William H. Schaberg

William H. Schaberg

William Schaberg graduated from Fairfield University in 1966 with a degree in history. He began his
business career in the local family business and ended it 39 years later as the Vice-President of
Corporate Development and Communications for the American Reprographics Company.

Today, he is the proprietor of Athena Rare Books, a firm specializing in first edition copies of works
important to the history of ideas. Always attracted to philosophy, Schaberg began collecting first edition copies of the German
philosopher Nietzsche’s works in 1984 – a passion which quickly spread to other philosophical writers.
There was confusion over what actually qualified as a Nietzsche “first” edition because his three
publishers all went bankrupt. To sort out that confusion, William began doing research at Yale University
and at libraries and archives in the USA and in Europe.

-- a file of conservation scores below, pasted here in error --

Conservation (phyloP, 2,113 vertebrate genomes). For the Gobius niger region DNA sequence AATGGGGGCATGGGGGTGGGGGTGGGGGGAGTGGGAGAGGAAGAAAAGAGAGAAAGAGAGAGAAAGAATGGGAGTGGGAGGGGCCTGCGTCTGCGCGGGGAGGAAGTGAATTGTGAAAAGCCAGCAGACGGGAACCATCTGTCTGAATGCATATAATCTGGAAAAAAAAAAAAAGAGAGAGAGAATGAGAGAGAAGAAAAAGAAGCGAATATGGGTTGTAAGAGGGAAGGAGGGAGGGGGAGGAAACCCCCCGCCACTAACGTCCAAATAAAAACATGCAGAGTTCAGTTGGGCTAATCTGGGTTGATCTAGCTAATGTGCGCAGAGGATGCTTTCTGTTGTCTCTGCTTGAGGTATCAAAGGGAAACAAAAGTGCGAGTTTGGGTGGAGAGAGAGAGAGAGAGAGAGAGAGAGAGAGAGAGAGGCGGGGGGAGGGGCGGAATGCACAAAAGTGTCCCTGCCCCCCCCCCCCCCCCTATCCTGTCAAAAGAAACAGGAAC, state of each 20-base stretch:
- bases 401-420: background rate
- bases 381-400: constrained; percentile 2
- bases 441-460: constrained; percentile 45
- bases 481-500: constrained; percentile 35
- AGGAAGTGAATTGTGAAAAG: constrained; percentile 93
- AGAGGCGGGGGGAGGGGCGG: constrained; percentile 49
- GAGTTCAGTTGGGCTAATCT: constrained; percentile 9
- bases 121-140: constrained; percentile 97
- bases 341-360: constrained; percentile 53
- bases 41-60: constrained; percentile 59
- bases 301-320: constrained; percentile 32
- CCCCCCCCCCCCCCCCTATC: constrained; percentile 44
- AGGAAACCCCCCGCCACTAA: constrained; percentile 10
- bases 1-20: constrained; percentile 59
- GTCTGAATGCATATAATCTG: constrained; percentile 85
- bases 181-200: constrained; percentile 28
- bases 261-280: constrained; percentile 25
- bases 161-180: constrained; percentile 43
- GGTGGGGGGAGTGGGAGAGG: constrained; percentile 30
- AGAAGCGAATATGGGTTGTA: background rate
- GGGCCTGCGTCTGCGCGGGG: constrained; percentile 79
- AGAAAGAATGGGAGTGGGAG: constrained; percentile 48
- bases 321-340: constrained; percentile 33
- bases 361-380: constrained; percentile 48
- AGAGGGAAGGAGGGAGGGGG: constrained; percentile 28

The result of these efforts was the 1995 publication of his first book, The Nietzsche Canon: A Publication
History and Bibliography, by University of Chicago Press. The philosophical community was so
impressed with the scholarly contributions made in that work that it was translated and published in
German by Schwabe & Co. in 2002.

Schaberg had acquired Jim Burwell’s copy of the Multilith printing of Alcoholics Anonymous and, in 2007,
he began doing research in several A.A. archives to determine exactly how many of those offset copies
had been printed in early 1939. While the actual printer’s invoice proved to be elusive, other
contemporary documents caught his attention, providing solid evidence that many of the revered
stories told about A.A.’s early years were just not accurate.

The result of William’s 11 years of research and 7 years of thoughtful evaluation and writing can be
found in Writing the Big Book: The Creation of A.A., a scholarly work that challenges many of A.A.’s
creation myths and, for the first time, tells the month-by-month story of what actually happened
between October 1937 (when the idea of a book was first proposed) and April 10, 1939 (the day it was
finally published).